Philippine supply boats breach a Chinese coast guard blockade in the hotly contested South China Sea

Aboard the BRP Capra (AP) — As a US Navy aircraft was circling overhead, two Philippine boats breached a Chinese coast guard blockade in a dangerous standoff Tuesday in The disputed South China Sea To deliver food and other supplies to the Filipino forces guarding the disputed shoals.

But at least four Chinese coast guard vessels intercepted two Philippine coast guard vessels that had been escorting supply boats for nearly five hours in the tense standoff near Second Thomas Shoal.

Serious confrontation is the latest outbreak of long-standing territorial disputes In the crowded sea which includes China, Philippines, Vietnam, Malaysia, Taiwan and Brunei. It is an Asian flashpoint and has become a delicate fault line in the rivalry between the United States and China.

The Philippine Coast Guard invited a small group of journalists, including two from the Associated Press, to join its ships that secured the supply boats as part of a new strategy aimed at exposing China’s increasingly aggressive actions in the South China Sea, which Beijing effectively claims. in its entirety.

Unable to do so, a coast guard officer aboard the Capra said a Chinese coast guard vessel came within 46 meters (50 yards) when it crossed the bow of the BRP Capra to obstruct the Philippine coast guard vessel, which quickly maneuvered to avoid collision. It is named because of the official policy.

Capra and another coast guard vessel, BRP Sendangan, were surrounded by four Chinese coast guard vessels and four suspected militia vessels and forced to stop while the other two Filipino boats were delivering supplies to Filipino forces at Second Thomas Shoal, more than 7 km away. (4 miles) away.

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All the Philippine ships sailed away without further incident after delivering supplies and a fresh crew of Filipino sailors to the military outpost aboard a Philippine Navy ship long stranded in the shallow waters.

“We are pleased that the resupply mission succeeded despite all the serious interdiction and other measures,” said the commander. Emmanuelle Danget of Capra told the Associated Press.

Coast Guard spokesman, Commodore Jay Tarriela, condemned the Chinese coast guard blockade and other risky maneuvers as a violation of international regulations aimed at avoiding sea collisions. He added that the Coast Guard will report to the Ministry of Foreign Affairs in Manila on a possible diplomatic protest against China.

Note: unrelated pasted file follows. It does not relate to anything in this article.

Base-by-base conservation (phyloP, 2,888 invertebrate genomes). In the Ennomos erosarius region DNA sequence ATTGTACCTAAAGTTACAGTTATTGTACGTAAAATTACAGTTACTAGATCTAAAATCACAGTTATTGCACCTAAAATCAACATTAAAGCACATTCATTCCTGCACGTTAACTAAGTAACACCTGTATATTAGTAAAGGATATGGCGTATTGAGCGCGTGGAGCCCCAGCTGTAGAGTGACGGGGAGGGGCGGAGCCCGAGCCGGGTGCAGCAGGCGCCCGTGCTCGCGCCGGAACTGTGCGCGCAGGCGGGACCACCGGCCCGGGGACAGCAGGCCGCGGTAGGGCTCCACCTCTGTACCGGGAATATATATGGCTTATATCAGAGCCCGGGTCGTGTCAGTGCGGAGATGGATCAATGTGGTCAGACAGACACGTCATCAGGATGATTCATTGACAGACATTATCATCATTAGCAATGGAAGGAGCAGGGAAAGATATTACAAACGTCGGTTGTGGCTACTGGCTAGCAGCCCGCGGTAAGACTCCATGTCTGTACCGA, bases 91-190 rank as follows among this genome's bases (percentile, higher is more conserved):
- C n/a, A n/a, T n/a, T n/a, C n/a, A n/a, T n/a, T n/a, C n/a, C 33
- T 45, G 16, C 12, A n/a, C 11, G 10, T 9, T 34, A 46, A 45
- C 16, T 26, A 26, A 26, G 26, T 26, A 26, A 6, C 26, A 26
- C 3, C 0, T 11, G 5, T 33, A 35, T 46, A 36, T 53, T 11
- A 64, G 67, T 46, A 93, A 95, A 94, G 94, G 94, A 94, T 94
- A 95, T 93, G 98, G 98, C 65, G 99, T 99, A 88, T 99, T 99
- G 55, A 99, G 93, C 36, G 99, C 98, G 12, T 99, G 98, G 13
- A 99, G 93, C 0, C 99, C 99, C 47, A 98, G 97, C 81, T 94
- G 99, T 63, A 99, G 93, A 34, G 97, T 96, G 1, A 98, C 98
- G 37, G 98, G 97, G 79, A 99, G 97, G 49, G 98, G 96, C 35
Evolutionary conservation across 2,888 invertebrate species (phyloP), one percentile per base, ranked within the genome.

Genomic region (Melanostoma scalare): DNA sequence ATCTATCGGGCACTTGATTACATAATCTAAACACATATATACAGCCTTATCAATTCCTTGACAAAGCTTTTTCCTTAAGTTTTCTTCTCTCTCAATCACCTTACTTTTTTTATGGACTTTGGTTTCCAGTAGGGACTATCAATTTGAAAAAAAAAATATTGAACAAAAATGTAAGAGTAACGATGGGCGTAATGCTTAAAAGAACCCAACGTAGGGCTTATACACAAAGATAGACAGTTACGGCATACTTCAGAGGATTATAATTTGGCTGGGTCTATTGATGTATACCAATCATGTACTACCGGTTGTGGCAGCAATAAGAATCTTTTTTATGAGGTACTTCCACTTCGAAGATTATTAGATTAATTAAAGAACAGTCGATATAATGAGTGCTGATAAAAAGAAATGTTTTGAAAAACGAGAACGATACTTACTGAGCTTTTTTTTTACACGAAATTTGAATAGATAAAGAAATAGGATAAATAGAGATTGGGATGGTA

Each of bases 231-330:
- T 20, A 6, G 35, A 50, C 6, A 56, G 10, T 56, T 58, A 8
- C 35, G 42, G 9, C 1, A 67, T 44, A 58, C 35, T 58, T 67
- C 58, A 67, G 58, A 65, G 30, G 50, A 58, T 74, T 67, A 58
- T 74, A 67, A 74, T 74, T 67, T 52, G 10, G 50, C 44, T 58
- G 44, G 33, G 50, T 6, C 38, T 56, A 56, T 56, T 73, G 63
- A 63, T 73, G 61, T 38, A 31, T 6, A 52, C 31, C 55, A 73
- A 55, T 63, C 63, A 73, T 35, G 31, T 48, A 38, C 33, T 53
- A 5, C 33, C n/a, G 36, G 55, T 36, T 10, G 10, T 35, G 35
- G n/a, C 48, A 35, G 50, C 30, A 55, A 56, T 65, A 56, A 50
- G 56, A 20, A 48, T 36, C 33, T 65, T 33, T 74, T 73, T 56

The hostilities began on Monday night, when a Chinese coast guard vessel began pursuing Philippine vessels. On Tuesday morning, the two sides asserted their territorial rights in a flurry of radio messages exchanged with a man who identified himself as coming from a Chinese coast guard vessel, warning at one point: “To avoid miscalculation, leave and go away, or else, you will bear full responsibility for all consequences.”

When the Philippine ships did not back down, the Chinese radio communicator warned that because of this “constant violation and provocation, we will take countermeasures”.

Chinese coast guard vessels repeatedly crossed the bow of the two Philippine coast guard vessels at close range. As many as three were later placed in front of the capra, which remained motionless. The Chinese ships also moved perilously close to the log-hulled supply boats, but the two smaller vessels managed to push through the shoals into the shoals.

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Chinese officials at the embassy in Manila did not immediately comment on the meeting. It was not immediately clear why the US Navy deployed the surveillance plane, which hovered overhead for more than three hours while Chinese ships were blocking and monitoring Philippine ships off Second Thomas Shoal. Asked about the deployment of the seaplane, US Embassy spokesman Kanishka Gangopadhyay in Manila said he could not provide details. “What I can say is that all of our military activities in the Philippines are done in full coordination with… Our Filipino allies,” He said.

Philippine security officials said they have received intelligence and surveillance photos taken in the disputed waters from their American counterparts and other foreigners in the past as part of security cooperation.

The United States does not claim sovereignty over the South China Sea, but has declared that freedom of navigation and overflight, as well as the peaceful resolution of disputes, are in its national interest.

After the Chinese coast guard ship I used a water cannon Against a Philippine supply boat on Aug. 5, Washington renewed its warning that it had an obligation to defend its longtime treaty ally if Philippine forces, aircraft and ships came under armed attack, including in the South China Sea.

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